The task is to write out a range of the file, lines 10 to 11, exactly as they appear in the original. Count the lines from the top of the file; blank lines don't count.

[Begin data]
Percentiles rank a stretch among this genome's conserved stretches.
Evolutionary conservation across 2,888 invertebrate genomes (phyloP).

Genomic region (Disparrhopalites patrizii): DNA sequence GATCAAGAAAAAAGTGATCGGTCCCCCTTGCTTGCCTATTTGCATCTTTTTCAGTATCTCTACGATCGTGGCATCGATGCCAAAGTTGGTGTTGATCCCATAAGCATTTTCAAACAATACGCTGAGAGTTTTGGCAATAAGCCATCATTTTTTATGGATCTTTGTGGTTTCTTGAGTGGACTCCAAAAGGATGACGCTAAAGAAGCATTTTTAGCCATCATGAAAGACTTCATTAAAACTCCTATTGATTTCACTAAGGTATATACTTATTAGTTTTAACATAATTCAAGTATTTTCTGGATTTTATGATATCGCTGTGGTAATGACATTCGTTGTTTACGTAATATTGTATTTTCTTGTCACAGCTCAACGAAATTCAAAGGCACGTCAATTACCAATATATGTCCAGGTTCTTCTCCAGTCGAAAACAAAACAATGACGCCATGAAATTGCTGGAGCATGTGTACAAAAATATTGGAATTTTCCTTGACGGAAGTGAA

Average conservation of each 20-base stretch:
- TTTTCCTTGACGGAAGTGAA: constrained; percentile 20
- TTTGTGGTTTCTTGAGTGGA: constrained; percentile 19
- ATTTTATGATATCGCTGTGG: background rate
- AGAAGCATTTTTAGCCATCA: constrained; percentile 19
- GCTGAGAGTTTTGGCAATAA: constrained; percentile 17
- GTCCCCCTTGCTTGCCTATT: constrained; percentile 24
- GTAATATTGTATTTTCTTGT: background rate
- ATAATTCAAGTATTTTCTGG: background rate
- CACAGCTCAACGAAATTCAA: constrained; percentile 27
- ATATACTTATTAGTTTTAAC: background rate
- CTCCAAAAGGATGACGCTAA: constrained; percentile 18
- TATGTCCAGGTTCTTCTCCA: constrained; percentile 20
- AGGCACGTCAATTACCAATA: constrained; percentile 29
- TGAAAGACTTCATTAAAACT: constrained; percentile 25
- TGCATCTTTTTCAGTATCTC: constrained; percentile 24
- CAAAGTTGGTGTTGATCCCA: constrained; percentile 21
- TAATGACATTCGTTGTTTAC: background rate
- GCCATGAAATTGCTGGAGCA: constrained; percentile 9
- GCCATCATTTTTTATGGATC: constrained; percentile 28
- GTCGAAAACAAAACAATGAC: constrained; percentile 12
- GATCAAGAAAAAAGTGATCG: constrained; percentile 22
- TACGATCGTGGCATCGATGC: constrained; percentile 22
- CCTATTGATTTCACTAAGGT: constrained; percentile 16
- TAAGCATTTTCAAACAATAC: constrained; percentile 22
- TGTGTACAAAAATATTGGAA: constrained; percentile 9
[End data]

- GTCCCCCTTGCTTGCCTATT: constrained; percentile 24
- GTAATATTGTATTTTCTTGT: background rate